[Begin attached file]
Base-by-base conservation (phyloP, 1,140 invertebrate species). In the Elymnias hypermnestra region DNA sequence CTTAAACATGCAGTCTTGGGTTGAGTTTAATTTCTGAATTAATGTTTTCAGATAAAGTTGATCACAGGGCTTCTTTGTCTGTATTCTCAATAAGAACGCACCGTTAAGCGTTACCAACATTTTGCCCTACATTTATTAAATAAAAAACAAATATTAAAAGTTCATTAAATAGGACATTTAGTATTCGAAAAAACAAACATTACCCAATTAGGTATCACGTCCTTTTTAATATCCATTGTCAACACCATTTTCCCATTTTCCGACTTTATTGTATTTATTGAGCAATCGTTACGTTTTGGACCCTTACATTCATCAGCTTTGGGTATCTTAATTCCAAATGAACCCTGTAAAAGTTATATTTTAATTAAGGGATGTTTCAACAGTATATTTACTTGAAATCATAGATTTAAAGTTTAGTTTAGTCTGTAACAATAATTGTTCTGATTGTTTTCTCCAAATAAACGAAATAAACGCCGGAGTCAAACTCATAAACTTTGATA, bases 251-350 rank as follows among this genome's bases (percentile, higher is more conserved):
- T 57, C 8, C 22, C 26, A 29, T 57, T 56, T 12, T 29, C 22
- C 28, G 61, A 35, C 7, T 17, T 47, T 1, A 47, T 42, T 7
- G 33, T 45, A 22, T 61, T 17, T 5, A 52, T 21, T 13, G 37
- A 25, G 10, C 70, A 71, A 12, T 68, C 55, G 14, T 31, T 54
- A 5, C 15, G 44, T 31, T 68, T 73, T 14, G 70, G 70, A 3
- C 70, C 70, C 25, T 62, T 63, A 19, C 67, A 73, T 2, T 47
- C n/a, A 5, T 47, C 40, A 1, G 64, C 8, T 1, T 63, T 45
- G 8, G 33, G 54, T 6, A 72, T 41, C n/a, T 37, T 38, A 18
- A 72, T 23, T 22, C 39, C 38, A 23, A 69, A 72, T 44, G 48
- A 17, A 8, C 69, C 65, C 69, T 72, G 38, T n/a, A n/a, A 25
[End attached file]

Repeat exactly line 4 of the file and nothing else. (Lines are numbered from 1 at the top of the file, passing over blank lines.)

- G 33, T 45, A 22, T 61, T 17, T 5, A 52, T 21, T 13, G 37